Mr. Wells further claims it was unlawful, illegal, arbitrary, or fraudulent for the Board to determine he presented a risk of re-offending without conducting a psychiatric evaluation, citing Tenn. Code Ann. § 40-28-116(a)(2). However, Mr. Wells's assertion that such an expert evaluation is "mandated by the legislature" is legally incorrect. The requirement of a psychological evaluation applies only after parole is recommended . . . .
Mr. Wells's remaining two issues for review assert that the Board's ruling is void because it was rendered by a Board acting illegally and outside of its statutory authority. . . . First, Mr. Wells claims that Board Members Yusuf Hakeem, Patsy Bruce and Ronnie Cole fail to meet the required statutory criteria necessary to become a lawful member of the Board of Probation and Parole. Mr. Wells claims that Tenn. Code Ann. § 40-28-103(c) mandates that the "appointing authority shall give preference to candidates with training, education or experience in the criminal justice system, law, medicine, education, social work of the behavioral sciences." The Petitioner stresses the word "shall" and argues that it is to be interpreted as mandatory. . . . Mr. Wells's argument on this issue fails because the statute upon which he relies is aspirational in its stated goals, not rigidly formulistic and mandatory as Mr. Wells asserts. . . . The statute merely requires the appointing authority to take certain qualifications into consideration and give preference to candidates who possess these qualifications . . . .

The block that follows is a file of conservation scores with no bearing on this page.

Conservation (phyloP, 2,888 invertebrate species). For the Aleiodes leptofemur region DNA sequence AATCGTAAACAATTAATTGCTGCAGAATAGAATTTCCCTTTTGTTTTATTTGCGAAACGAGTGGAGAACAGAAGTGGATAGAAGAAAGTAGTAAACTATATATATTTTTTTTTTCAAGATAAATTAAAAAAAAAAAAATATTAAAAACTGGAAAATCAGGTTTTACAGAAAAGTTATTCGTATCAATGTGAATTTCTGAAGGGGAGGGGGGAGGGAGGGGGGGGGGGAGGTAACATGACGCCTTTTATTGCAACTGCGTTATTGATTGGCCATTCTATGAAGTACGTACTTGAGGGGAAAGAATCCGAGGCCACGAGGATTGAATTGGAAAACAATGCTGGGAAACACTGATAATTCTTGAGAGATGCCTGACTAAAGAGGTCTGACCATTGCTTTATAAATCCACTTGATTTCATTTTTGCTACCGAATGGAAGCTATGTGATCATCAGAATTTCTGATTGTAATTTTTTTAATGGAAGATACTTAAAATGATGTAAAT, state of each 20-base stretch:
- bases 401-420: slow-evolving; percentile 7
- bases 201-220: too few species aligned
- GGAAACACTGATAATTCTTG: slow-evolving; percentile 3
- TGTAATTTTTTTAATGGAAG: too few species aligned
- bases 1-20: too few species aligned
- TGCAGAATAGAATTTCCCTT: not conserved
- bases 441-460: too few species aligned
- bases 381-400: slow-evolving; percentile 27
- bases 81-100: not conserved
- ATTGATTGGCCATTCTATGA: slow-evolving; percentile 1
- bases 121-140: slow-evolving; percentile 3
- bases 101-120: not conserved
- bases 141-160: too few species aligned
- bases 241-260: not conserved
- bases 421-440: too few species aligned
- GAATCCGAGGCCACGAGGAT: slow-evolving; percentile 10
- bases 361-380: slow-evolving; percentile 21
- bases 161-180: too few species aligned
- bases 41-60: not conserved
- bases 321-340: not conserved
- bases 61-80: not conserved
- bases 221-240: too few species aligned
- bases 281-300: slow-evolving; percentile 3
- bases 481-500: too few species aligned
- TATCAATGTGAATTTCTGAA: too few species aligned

The last remaining issue concerns the appointment of the two Board members who conducted the Petitioner's parole hearing. Mr. Wells claims that Mr. Yusuf Hakeem had not been reappointed to the Board after his term expired on December 31, 2011, and therefore was not a Board member and had no authority . . . when Mr. Hakeem voted to deny parole to the Petitioner. The Petitioner also claims that Mr. Charles Traughber's position on the Board is invalid because either his 2006 appointment was invalid due to an incorrect expiration date on his Appointment Letter, or because his July 11, 2011 appointment was void because he was not a member of the Board when appointed Chairman. . . . Mr. Wells argues that the holdover provision in article VII, § 5 of the Tennessee Constitution applies only to elected officers, and not to appointed members of the Tennessee Board of Probation and Parole.